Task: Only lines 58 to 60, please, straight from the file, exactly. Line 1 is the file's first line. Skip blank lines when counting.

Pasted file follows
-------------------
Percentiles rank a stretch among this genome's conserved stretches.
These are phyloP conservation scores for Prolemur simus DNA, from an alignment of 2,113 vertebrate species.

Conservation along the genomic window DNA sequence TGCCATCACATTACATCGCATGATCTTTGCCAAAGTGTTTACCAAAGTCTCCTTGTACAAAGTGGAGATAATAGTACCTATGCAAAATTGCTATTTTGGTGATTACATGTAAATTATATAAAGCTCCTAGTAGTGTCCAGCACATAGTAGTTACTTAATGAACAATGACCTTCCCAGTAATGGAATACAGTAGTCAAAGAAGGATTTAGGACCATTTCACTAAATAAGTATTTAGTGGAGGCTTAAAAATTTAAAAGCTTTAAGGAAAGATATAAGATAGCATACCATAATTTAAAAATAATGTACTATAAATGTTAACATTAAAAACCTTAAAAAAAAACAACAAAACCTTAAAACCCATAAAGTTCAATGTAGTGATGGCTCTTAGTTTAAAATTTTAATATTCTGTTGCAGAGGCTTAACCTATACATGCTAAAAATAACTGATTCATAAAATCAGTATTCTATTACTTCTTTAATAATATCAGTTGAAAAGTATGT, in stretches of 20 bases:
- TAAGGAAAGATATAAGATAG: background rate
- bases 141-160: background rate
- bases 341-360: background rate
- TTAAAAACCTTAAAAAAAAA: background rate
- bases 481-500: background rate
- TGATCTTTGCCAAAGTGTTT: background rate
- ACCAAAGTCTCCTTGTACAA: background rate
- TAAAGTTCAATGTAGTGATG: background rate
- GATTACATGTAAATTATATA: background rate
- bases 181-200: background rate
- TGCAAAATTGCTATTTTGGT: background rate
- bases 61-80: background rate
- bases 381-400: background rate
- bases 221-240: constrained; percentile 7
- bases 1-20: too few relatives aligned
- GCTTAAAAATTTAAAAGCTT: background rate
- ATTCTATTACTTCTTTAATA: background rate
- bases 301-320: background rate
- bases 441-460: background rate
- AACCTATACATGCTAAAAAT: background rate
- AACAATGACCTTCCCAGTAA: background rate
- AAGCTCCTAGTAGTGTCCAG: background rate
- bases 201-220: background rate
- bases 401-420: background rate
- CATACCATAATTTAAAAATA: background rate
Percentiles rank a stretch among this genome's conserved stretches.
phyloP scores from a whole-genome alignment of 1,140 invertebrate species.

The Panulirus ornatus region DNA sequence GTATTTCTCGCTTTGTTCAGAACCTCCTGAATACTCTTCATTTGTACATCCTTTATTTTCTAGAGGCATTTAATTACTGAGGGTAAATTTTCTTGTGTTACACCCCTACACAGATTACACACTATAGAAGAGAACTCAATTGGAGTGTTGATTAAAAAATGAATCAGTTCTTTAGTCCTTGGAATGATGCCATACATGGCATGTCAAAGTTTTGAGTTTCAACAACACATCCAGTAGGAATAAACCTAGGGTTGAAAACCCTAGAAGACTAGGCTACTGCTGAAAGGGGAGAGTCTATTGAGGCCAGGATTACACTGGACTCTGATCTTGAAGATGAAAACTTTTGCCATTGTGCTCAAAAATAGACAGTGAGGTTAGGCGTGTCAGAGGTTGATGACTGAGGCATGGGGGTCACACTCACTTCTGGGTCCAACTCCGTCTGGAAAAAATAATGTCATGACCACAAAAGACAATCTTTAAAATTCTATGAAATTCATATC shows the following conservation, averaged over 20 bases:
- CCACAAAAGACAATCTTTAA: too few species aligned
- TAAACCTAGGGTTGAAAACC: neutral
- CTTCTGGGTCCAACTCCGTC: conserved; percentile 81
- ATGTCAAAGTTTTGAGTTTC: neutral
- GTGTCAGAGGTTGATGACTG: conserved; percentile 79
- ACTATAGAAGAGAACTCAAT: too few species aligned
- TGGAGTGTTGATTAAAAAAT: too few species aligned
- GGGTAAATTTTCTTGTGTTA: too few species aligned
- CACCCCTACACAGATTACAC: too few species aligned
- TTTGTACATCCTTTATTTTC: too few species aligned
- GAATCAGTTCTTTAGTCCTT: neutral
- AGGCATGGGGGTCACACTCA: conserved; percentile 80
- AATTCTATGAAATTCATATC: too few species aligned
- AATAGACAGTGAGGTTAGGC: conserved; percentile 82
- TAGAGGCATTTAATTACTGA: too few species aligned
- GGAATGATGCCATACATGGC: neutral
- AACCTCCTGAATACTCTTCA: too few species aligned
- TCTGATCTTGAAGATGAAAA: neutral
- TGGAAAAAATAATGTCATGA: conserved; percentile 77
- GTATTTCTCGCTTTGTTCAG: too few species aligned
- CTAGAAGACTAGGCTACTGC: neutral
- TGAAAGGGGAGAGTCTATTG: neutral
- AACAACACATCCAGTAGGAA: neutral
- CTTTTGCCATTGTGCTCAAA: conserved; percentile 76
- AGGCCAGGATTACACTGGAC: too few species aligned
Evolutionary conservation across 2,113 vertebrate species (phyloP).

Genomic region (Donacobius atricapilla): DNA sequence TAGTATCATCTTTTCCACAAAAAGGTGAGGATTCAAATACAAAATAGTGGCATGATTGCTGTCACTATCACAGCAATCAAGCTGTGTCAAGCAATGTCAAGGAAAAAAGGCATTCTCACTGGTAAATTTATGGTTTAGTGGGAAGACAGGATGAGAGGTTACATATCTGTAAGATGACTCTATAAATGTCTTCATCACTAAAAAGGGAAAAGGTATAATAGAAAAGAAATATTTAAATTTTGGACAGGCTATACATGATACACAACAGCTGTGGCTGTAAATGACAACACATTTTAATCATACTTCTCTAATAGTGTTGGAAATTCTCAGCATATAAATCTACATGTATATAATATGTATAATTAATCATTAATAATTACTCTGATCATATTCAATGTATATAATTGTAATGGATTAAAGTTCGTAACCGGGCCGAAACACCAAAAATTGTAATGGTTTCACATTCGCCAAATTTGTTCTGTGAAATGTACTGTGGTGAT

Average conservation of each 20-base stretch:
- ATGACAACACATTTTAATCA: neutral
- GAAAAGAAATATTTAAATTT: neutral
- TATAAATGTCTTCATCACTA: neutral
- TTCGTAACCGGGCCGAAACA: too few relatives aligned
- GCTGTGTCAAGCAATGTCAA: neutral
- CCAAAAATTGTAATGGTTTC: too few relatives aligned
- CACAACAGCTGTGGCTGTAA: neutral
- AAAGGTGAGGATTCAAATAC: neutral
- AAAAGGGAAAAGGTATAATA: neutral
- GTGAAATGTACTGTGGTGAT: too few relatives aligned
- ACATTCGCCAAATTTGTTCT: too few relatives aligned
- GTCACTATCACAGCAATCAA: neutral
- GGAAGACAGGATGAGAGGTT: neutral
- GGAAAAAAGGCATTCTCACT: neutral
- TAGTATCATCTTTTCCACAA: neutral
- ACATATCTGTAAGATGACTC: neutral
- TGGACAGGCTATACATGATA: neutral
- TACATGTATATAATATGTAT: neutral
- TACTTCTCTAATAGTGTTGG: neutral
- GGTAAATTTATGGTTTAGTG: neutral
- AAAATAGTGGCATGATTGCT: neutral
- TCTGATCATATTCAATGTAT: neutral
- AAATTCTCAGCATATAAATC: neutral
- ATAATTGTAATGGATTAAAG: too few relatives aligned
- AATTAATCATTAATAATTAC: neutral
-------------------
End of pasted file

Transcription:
Genomic region (Donacobius atricapilla): DNA sequence TAGTATCATCTTTTCCACAAAAAGGTGAGGATTCAAATACAAAATAGTGGCATGATTGCTGTCACTATCACAGCAATCAAGCTGTGTCAAGCAATGTCAAGGAAAAAAGGCATTCTCACTGGTAAATTTATGGTTTAGTGGGAAGACAGGATGAGAGGTTACATATCTGTAAGATGACTCTATAAATGTCTTCATCACTAAAAAGGGAAAAGGTATAATAGAAAAGAAATATTTAAATTTTGGACAGGCTATACATGATACACAACAGCTGTGGCTGTAAATGACAACACATTTTAATCATACTTCTCTAATAGTGTTGGAAATTCTCAGCATATAAATCTACATGTATATAATATGTATAATTAATCATTAATAATTACTCTGATCATATTCAATGTATATAATTGTAATGGATTAAAGTTCGTAACCGGGCCGAAACACCAAAAATTGTAATGGTTTCACATTCGCCAAATTTGTTCTGTGAAATGTACTGTGGTGAT

Average conservation of each 20-base stretch:
- ATGACAACACATTTTAATCA: neutral